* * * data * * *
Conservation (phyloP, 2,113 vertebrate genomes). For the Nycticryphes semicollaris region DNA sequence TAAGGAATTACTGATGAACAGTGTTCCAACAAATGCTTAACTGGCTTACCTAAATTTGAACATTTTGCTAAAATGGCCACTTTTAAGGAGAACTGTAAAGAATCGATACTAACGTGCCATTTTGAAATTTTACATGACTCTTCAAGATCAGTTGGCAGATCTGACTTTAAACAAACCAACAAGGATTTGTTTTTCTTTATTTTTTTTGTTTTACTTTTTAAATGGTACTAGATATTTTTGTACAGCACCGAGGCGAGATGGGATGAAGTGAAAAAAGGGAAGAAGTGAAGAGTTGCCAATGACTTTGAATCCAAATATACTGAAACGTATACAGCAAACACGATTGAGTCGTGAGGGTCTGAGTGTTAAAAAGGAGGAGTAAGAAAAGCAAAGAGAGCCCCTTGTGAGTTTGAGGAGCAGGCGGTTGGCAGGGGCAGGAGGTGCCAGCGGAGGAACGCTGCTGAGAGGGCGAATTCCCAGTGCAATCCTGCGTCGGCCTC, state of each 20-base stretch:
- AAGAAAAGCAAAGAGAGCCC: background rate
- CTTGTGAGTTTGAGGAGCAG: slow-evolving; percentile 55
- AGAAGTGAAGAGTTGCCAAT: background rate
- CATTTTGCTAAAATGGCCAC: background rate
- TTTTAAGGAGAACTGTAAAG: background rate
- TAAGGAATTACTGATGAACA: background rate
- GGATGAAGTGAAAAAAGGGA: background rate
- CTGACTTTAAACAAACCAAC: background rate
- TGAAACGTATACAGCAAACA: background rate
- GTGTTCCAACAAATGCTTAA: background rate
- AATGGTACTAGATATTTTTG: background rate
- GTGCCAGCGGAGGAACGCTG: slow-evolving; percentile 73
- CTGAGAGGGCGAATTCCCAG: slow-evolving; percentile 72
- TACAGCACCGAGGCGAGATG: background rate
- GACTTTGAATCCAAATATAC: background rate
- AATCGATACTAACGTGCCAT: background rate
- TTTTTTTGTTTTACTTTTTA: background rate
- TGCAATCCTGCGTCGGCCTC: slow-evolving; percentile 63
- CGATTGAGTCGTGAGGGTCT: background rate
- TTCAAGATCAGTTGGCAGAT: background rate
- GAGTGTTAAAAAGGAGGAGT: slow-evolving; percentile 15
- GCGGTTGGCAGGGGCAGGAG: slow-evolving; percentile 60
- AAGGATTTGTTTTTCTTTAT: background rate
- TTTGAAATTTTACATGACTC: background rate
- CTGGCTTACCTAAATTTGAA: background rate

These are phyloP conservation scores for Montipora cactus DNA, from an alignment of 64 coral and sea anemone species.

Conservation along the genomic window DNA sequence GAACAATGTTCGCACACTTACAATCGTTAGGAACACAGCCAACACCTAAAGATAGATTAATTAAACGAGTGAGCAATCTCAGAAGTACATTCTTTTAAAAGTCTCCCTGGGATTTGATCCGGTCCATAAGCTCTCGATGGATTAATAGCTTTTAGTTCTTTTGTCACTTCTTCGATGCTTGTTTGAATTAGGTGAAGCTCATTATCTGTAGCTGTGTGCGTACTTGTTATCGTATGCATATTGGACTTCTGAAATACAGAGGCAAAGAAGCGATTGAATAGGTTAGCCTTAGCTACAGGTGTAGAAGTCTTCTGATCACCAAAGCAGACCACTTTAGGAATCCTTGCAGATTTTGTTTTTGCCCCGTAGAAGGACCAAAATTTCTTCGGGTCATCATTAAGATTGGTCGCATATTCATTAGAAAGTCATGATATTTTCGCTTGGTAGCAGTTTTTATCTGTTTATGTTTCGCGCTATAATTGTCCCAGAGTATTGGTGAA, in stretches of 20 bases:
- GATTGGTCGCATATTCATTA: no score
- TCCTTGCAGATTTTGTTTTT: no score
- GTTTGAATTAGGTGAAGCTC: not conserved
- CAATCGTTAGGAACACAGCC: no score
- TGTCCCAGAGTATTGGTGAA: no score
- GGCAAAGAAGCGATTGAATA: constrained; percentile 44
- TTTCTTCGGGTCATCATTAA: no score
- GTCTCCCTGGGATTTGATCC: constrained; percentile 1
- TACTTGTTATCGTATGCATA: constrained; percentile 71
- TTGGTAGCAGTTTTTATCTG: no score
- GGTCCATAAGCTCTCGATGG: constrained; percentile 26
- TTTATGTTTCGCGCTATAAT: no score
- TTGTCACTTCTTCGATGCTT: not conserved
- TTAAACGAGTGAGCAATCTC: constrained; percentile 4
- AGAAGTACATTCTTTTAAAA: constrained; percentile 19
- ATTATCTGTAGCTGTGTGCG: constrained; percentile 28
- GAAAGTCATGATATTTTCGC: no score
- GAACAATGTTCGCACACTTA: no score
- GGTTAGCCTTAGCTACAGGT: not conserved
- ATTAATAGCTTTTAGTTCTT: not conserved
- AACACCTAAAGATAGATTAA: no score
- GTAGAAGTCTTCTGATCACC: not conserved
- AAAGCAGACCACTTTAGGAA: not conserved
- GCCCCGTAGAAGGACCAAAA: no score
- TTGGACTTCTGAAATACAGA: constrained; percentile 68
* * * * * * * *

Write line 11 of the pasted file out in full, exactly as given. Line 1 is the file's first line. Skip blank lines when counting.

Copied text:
- GTGTTCCAACAAATGCTTAA: background rate